You're standing in a living room. It might be your living room. Something's not quite right -- for every object you recognize, there's another you don't. Normally, if you get this feeling while playing a video game, you're in the middle of a horror, awaiting the inevitable jump scare. In Forget-Me-Knot, however, you aren't evading an enemy, but instead trying to piece together memories of a life that, thanks to Alzheimer's Disease, you barely remember.
Developed by Alexander Tarvet, a student studying Game Design & Production Management at Abertay University in Dundee, Scotland, Forget-Me-Knot is designed to raise awareness for those suffering with dementia. "Through playing Forget-Me-Knot the player gets an immediate sense of the confusion the character feels," Tarvet tells MOTD. "The player is in exactly the same position as the person with Alzheimer's -- both have to explore the room and try and piece together an understanding of photos and letters through clues left on shelves and in drawers."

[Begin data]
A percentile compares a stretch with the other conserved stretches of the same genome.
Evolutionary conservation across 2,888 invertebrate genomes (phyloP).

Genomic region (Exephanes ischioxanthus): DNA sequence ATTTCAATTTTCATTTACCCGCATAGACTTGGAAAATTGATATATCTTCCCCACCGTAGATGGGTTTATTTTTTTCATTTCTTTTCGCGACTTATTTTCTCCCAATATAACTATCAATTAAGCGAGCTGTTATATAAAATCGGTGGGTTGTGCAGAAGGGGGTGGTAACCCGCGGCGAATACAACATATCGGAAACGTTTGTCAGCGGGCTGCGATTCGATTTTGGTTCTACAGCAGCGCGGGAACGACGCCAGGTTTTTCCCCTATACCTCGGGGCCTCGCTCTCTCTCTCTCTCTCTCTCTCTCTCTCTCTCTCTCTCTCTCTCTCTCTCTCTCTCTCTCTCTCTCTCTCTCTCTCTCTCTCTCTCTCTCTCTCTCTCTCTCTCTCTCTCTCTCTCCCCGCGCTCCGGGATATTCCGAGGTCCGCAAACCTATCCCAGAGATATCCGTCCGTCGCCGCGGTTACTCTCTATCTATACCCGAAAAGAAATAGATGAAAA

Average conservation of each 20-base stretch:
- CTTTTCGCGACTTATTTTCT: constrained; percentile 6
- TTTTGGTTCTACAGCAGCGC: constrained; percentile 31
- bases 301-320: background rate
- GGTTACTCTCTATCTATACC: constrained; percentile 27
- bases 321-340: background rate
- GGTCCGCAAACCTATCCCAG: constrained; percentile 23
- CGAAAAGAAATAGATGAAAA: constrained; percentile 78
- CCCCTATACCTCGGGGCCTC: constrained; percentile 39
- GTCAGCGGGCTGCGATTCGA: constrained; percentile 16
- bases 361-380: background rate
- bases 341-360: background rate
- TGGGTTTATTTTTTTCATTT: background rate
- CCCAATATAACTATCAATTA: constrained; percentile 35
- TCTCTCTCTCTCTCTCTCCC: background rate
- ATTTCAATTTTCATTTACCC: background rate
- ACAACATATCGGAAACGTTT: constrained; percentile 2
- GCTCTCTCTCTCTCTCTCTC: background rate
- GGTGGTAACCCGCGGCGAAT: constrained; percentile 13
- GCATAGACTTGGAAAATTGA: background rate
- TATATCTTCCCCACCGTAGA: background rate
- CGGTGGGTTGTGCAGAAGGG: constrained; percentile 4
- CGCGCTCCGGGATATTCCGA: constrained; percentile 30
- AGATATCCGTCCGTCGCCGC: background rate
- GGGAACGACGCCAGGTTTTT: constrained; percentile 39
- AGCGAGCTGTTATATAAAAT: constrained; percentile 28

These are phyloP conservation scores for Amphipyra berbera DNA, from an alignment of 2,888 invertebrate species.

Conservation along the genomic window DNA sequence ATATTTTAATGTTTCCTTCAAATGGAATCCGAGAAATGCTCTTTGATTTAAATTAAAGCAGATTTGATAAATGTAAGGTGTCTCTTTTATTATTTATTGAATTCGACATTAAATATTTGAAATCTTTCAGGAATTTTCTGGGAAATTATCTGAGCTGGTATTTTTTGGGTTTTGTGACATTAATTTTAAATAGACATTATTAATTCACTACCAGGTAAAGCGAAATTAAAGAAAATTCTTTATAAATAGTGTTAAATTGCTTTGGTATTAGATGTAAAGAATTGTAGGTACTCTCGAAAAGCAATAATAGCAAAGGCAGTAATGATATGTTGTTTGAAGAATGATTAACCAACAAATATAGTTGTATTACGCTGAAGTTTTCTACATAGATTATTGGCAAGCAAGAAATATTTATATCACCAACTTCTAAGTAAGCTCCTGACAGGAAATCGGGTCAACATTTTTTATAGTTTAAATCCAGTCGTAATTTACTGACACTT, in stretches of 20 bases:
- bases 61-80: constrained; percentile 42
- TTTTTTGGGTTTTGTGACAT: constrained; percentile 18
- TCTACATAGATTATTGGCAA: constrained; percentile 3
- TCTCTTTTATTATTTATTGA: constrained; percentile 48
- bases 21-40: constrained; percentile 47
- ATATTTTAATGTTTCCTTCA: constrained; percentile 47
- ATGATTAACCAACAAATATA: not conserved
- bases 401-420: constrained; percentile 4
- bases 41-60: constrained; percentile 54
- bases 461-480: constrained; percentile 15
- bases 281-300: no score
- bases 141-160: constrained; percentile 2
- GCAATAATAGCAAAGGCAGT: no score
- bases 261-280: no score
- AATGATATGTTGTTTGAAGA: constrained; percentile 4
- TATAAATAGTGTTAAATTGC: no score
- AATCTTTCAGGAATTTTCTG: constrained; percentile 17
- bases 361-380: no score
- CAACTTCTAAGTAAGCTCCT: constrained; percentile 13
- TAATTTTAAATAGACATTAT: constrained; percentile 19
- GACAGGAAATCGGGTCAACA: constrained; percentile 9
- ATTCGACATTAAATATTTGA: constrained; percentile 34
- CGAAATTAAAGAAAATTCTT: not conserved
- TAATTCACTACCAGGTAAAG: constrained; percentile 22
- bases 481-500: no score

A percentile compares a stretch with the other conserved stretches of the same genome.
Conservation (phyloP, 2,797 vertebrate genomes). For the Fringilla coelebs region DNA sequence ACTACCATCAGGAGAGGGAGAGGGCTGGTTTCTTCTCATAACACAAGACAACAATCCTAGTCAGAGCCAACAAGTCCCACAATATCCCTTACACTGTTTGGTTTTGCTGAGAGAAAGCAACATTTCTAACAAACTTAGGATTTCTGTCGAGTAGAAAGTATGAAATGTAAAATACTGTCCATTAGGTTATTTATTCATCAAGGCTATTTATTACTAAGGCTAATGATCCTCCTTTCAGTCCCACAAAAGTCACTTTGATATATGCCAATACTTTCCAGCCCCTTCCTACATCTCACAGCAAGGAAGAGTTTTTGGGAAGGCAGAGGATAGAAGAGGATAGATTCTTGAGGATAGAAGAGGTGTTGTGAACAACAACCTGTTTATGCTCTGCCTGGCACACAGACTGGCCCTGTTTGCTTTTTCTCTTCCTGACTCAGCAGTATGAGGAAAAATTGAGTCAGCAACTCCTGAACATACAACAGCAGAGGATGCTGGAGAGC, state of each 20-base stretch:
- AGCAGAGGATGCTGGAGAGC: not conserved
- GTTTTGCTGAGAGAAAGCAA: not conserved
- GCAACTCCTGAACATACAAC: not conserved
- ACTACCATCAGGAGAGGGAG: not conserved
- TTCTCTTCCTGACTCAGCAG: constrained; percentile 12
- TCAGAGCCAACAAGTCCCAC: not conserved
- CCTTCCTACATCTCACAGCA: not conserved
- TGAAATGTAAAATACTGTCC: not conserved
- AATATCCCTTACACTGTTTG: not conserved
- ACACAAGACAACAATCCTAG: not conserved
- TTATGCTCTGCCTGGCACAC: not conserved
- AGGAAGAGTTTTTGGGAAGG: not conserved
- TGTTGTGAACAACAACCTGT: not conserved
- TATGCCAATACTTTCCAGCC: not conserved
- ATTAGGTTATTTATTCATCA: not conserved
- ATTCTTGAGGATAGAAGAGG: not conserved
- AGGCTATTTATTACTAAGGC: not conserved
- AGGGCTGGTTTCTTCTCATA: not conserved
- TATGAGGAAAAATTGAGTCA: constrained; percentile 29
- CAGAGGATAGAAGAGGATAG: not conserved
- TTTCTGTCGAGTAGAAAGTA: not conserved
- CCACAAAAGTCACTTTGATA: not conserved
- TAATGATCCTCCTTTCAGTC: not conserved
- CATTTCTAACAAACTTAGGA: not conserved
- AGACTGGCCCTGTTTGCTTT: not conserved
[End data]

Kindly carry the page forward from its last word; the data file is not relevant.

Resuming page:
Games' ability to help the player to understand different perspectives on life is somewhat under-utilized. Notable examples of similar endeavors include Dys4ia and Depression Quest, which focus on the creators' struggles with gender dysphoria and depression, respectively. Like Forget-Me-Knot, Ether One (available for free through PlayStation Plus this month) looks at the effects of dementia, but does so in the context of a more traditional adventure game. There's no word on whether Tarvet plans to take the game any further, but given the positive reception so far, some sort of release seems likely.